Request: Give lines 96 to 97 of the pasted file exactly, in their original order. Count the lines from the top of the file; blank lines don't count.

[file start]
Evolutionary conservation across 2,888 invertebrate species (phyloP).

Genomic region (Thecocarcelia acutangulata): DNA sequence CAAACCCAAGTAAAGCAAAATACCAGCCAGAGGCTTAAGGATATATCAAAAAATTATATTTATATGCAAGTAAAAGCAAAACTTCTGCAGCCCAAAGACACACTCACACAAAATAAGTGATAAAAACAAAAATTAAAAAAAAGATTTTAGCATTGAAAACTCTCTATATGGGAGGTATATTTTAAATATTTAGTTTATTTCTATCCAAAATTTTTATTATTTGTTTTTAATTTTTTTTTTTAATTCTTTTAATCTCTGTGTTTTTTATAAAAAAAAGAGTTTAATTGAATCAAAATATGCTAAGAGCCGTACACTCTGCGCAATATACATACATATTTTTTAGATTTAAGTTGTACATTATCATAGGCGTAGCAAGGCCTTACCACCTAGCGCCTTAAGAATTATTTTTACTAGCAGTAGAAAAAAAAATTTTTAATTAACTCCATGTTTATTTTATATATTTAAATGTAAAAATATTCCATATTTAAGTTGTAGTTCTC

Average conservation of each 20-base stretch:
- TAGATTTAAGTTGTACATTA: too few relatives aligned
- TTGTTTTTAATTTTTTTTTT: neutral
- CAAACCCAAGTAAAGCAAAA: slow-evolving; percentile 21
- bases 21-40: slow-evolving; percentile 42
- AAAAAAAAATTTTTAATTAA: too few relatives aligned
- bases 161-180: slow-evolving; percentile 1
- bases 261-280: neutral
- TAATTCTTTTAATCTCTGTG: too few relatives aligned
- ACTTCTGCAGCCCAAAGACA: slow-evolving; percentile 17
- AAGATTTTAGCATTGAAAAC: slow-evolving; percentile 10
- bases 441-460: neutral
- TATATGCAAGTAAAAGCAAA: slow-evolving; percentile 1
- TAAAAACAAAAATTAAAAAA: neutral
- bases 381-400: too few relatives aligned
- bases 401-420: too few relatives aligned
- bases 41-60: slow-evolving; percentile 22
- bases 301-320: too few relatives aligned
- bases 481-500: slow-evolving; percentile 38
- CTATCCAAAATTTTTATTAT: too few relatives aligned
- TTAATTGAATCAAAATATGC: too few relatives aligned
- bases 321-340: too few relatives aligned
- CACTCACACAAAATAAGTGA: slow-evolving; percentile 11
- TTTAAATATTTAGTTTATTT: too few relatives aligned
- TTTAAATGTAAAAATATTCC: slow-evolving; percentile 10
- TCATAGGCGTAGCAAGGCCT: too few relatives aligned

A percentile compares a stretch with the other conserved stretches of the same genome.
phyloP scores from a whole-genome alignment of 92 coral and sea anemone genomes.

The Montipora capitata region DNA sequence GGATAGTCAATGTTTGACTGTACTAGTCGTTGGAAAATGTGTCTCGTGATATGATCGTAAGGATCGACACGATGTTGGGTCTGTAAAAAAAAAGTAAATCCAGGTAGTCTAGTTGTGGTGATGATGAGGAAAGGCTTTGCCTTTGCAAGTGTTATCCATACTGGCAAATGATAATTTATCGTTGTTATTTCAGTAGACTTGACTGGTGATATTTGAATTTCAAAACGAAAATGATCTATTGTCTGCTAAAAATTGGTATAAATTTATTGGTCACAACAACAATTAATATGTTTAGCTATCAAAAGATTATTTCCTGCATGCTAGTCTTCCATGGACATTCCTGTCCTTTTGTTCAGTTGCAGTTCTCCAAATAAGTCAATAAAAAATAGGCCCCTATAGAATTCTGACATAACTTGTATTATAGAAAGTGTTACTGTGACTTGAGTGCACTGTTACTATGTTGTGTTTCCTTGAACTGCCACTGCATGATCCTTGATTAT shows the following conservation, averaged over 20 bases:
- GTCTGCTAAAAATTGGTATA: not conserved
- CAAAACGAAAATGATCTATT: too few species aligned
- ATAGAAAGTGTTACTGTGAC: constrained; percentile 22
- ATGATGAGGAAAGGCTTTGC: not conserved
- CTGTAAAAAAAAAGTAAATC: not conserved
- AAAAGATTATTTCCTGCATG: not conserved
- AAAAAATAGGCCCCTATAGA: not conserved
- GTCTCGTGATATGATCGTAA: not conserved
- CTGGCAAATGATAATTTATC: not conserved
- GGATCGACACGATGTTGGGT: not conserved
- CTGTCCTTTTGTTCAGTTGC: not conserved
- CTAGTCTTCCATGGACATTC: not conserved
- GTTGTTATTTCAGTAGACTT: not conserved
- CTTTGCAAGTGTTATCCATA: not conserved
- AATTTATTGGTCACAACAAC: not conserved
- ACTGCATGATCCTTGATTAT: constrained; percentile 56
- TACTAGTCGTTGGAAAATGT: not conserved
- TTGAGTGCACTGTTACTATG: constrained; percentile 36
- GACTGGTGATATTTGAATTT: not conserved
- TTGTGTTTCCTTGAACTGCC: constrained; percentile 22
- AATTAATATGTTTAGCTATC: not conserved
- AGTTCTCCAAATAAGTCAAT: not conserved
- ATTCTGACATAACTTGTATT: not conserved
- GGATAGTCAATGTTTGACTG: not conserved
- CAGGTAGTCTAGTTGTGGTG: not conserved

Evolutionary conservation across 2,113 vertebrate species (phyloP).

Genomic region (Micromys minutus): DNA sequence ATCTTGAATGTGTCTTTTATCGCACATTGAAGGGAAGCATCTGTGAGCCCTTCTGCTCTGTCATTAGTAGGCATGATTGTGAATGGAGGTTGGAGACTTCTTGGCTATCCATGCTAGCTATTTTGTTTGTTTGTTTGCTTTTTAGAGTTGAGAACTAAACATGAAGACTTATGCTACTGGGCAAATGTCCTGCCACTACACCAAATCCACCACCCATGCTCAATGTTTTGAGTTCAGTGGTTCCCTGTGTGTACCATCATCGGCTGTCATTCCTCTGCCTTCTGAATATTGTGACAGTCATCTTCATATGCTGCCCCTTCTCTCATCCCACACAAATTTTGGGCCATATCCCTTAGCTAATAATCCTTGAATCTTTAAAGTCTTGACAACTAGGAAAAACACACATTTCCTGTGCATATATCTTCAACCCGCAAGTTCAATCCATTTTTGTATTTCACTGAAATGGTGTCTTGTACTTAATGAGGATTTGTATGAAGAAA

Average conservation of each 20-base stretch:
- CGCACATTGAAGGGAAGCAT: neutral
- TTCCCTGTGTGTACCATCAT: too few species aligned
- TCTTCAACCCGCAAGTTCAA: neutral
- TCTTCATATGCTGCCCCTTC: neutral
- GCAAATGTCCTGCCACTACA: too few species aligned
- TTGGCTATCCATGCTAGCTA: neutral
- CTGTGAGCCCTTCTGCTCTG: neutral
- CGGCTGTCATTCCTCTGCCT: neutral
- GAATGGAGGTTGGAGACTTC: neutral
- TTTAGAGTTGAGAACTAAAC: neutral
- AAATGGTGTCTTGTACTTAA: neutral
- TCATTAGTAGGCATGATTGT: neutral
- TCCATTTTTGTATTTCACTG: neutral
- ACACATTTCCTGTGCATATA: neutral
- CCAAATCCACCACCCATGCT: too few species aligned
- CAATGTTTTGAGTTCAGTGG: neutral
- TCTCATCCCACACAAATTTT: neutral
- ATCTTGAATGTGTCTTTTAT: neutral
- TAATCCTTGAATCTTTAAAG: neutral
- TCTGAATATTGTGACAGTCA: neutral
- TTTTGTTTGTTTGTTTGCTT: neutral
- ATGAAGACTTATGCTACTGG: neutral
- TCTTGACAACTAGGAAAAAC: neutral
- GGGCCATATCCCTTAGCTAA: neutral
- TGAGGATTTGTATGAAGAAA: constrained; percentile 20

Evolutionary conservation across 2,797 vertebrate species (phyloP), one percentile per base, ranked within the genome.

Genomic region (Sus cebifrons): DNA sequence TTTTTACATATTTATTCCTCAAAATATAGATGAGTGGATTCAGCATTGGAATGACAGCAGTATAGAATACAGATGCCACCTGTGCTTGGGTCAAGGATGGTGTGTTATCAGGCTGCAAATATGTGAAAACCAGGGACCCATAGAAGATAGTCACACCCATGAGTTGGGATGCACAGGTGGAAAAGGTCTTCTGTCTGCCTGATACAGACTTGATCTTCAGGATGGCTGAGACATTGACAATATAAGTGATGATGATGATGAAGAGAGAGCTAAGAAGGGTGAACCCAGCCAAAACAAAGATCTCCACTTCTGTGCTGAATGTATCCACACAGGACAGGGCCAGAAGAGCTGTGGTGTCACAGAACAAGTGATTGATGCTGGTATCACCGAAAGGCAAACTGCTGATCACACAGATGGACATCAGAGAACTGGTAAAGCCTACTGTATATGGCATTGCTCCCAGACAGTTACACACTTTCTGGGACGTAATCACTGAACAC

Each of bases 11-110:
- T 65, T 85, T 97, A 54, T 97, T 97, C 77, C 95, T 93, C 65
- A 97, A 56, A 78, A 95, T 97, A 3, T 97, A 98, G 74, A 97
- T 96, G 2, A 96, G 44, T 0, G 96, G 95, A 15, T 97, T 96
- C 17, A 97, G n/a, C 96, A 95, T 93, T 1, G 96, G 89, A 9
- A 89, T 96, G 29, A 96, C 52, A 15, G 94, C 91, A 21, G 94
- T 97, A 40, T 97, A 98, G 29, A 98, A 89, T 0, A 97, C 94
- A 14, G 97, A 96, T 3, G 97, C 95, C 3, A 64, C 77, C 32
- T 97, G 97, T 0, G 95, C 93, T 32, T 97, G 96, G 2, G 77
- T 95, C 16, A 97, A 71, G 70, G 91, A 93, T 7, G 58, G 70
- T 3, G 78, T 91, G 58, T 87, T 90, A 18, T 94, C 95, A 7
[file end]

- T 95, C 16, A 97, A 71, G 70, G 91, A 93, T 7, G 58, G 70
- T 3, G 78, T 91, G 58, T 87, T 90, A 18, T 94, C 95, A 7